VERA FILES FACT CHECK: COVID-19 vaccines DO NOT cause ‘stronger infection’, variants

It is not true that antibodies from coronavirus disease 2019 (COVID-19) vaccines are producing stronger infection among patients. This false claim from a video interview of Nobel Prize winner Luc Montagnier has been making the rounds on social media recently.

“We haven’t observed anyone that has been given the vaccine and yet produced more symptoms,” said Rontgene Solante, infectious disease specialist and a member of the Department of Science and Technology (DOST) Vaccine Expert Panel in a May 21 interview.

There are reports, however, of some vaccine recipients who still developed mild cases of COVID-19 which is “primarily because [the] vaccine is not 100% effective.”

In a March 1 article on the effect of COVID-19 vaccines on variants, the World Health Organization (WHO) also said: “The COVID-19 vaccines that are currently in development or have been approved are expected to provide at least some protection against new virus variants because these vaccines elicit a broad immune response involving a range of antibodies and cells.”

Amid the current health crisis, Solante emphasized that the benefits of getting a vaccine still outweigh the risks.

“Even if you get [C]OVID, at least you will not develop the more severe symptoms. You may still get the infection but it will be mild, rather than not getting the vaccine,” he said.

Developing antibodies is a normal reaction after getting vaccinated or recovering from a previous infection.

According to a team of health experts from global technology nonprofit Meedan, while antibody-dependent enhancement (ADE) ー or when the immune system overreacts the next time it gets exposed to the disease ー has been observed in the past with other viruses, “so far there have been no verified reports” of such a condition occurring as a result of COVID-19 vaccines.

Most COVID-19 jabs, in fact, target the spike protein in the virus “in a defined way” that is “low risk.”

The May 22 post made by netizen KC Bee also carried a wrong claim that variants, or changes in the genetic material of the virus, are a result of vaccination.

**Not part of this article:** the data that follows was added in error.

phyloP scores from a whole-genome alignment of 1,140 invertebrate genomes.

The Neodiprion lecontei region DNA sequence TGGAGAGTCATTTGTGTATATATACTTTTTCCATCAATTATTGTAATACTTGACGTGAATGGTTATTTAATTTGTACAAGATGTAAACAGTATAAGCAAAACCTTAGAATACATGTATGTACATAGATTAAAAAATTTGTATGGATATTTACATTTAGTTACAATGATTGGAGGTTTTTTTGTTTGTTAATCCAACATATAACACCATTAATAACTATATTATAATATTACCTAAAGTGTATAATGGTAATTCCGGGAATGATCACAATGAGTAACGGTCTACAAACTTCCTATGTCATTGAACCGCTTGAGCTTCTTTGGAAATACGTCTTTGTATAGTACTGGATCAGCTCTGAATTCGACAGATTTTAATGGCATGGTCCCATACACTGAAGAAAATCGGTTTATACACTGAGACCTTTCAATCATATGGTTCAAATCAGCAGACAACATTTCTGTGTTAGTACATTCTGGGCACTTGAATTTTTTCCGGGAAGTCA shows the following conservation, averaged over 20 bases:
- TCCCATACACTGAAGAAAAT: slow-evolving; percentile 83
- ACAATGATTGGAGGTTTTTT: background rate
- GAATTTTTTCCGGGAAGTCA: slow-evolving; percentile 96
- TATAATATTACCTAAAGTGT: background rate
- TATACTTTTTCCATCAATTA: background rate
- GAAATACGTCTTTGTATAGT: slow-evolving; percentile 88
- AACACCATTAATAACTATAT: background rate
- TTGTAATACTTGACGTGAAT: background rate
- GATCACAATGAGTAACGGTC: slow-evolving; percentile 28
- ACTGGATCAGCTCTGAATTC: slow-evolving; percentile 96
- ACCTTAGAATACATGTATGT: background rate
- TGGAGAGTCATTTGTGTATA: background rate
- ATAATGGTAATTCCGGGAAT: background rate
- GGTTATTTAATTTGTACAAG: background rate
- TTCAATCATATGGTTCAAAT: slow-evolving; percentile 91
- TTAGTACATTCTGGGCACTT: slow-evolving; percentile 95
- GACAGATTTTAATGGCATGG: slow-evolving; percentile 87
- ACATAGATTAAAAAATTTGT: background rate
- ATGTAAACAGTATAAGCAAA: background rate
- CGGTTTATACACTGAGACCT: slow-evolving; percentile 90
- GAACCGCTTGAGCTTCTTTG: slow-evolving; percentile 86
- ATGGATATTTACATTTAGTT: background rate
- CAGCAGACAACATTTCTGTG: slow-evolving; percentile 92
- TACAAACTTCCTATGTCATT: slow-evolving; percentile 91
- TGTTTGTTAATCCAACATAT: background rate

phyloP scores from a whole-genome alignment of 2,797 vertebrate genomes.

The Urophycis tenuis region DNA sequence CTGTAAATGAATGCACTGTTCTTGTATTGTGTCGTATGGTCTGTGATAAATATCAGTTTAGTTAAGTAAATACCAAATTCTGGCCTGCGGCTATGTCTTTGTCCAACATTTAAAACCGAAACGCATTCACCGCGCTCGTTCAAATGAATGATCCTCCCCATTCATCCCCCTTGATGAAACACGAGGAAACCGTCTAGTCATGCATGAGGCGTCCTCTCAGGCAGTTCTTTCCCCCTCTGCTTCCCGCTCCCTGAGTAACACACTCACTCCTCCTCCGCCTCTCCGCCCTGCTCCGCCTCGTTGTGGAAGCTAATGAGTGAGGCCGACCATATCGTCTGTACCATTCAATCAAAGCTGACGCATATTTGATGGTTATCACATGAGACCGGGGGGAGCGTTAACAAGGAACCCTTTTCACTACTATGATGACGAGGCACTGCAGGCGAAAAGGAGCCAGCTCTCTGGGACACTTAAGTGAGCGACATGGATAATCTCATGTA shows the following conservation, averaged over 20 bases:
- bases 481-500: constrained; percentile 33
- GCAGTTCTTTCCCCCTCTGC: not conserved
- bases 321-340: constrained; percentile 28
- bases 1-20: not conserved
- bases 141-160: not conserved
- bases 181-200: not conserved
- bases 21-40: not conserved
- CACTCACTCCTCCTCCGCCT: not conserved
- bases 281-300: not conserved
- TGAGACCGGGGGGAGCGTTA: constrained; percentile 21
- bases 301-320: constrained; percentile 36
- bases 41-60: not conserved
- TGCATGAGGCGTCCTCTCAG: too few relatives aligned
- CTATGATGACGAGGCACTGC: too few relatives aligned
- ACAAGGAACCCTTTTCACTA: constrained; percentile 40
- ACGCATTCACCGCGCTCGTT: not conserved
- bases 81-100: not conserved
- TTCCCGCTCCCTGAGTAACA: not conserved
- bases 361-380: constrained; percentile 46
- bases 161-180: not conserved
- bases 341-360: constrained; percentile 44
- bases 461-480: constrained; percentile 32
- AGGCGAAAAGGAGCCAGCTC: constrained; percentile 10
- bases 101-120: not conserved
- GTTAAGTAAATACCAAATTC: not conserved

“All viruses – including SARS-CoV-2, the virus that causes COVID-19 – evolve over time,” according to the WHO. “When a virus replicates or makes copies of itself, it sometimes changes a little bit, which is normal for a virus.”

“The only way to prevent further mutation [is] we need to get vaccinated. The longer the virus stays in the community and more people will be infected, the higher is the chance that there will be more mutations and more new variants of concern,” Solante told VERA Files Fact Check.

(See VERA FILES FACT SHEET: The ‘new’ coronavirus strain, explained and VERA FILES FACT SHEET: How the Philippines is detecting new SARS-CoV-2 variants)

Similar posts with the said video have also been debunked by fact-checking organizations around the world, including Reuters and India’s The Quint.

Montagnier, who is known for his work on the HIV virus, also said these false claims in a May 13 interview.

A Google search of the RAIR Foundation USA, whose logo appears in the FB video, showed a May 18 article saying that the interview was conducted by Pierre Barnérias, who was also the director of the conspiracy documentary film about the COVID-19 pandemic.

In the same article, the original version of Montagnier’s interview was posted on the news video site Odysee by a user named @ludovicgarcia7500, who wrote in French: “Professor Luc Montagnier …… The VARIANTS come from vaccinations!”

Based on social media monitoring tool CrowdTangle, the false video has a potential reach of over 560,000 online users. Several copies of the video with at least 300,000 views are also on Twitter.

(Editor’s Note: VERA Files has partnered with Facebook to fight the spread of disinformation. Find out more about this partnership and our methodology.)